Professor David Womersley
I have research interests in the ‘long eighteenth century’, and also to a lesser extent in the early modern period. My doctorate was on the historian Edward Gibbon, on whom I have written two monographs, and whose Decline and Fall of the Roman Empire I have edited for Penguin. I also have a long-standing interest in sixteenth-century historiography and historical drama, on which subject my monograph, Divinity and State, was published by OUP in 2010. I was a General Editor of the CUP ‘Complete Writings of Jonathan Swift’, for which I have edited the volume devoted to Gulliver’s Travels (CUP, 2012). Two current research projects are: a monograph on Gibbon and commerce, and a study of the history and deployment of the concept of barbarism in Western Europe from antiquity to the present day. My OSA edition of a selection of the writings of Samuel Johnson (OUP, 2018) went into paperback in 2020.
I am the General Editor of the OUP Writings and Correspondence of Edward Gibbon, projected to be published in 26 volumes. I am also the General Editor of the 'Thomas Hollis Library', published by Liberty Fund of Indianapolis. This series publishes modern editions of a selection of the most important books sent by the Whig Thomas Hollis to the library of Harvard College, in order to nourish and direct the attachment of the colonists to liberty. Volumes already published are: Locke, On Toleration, edited by Mark Goldie; Molesworth, An Account of Denmark, edited by Justin Champion; Nedham, The Excellencie of a Free State, edited by Blair Worden; Montagu, Reflections on the Rise and Fall of the Ancient Republicks; John Brown, Estimate of the Manners and Principles of the Times and Other Writings; John Trenchard et al., Standing Army Pamphlets; and Henry Neville, The Isle of Pines and Plato Redivivus (the last four volumes edited by myself).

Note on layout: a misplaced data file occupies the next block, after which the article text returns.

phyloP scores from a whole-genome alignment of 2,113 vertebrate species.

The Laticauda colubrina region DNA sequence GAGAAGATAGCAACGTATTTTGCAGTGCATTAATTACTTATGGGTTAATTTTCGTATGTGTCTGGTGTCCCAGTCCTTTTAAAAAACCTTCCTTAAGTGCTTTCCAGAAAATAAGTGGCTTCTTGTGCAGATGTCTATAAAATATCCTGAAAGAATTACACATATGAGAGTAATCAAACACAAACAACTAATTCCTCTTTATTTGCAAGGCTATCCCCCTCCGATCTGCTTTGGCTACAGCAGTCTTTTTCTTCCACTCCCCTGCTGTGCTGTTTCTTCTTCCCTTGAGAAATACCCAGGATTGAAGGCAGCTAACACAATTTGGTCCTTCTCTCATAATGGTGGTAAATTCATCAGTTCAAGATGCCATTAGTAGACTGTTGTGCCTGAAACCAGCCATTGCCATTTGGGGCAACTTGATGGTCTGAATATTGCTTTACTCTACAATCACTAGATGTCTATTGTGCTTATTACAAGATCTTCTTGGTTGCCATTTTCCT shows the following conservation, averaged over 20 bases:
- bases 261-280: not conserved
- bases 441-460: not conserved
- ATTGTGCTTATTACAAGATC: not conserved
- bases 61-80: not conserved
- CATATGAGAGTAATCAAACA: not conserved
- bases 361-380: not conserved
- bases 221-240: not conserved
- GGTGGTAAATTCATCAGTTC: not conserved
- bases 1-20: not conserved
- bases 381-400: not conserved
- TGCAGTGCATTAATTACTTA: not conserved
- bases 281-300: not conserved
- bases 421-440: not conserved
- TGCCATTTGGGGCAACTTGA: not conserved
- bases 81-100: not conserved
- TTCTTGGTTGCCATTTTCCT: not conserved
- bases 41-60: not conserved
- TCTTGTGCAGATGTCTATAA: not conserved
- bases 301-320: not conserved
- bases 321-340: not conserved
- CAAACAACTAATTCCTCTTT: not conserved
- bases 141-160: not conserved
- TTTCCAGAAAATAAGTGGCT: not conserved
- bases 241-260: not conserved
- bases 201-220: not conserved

I am involved in a collaboration with the University of Lausanne, focused on the rich holdings of the Archives Cantonales and the Archives de la Ville, and I have academic connections with LMU Munich and the C.F. von Siemens Stiftung, Munich.
I have recently given classes or lectures on the following subjects: ‘English Literature and the French Revolution’; ‘Jonathan Swift’; ‘Alexander Pope’; ‘Some Versions of Gothic’; ‘Shakespearean Tragedy’; ‘Elizabethan History Plays’; 'Defoe'; and 'Gulliver's Travels'. I am currently developing courses on 'English Representations of India during the Colonial Period' and 'The Literature of Colonialism and Empire, 1660-1840'. I have recently supervised graduates working in the following areas: Catholic Writing, 1660-1750; The Depiction of Law in the Novel of the 1790s; Philosophic Historiography in England and France; Science and Satire, 1660-1730; The Past / Present Topos in English Literature, 1680-1796; Shaftesbury and Manners; the English Deists; Literature and Economics in the Eighteenth Century; Defoe and the Civil War; Natural Law in English Literature, 1640-1730; Sir Walter Scott and the Chronicle Genre.
I read English at Trinity College, Cambridge before holding a Junior Research Fellowship at Pembroke College, Cambridge and then a Lecturership in the School of English at the University of Leeds. I was a Tutorial Fellow in English at Jesus College, Oxford from 1984 until 2002, when I became Thomas Warton Professor of English Literature and took up a fellowship at St. Catherine’s College.
I am a Fellow of the British Academy and of the Royal Historical Society. In 2018-19 I held a C.F. von Siemens Fellowship at the C.F. von Siemens Stiftung, Munich.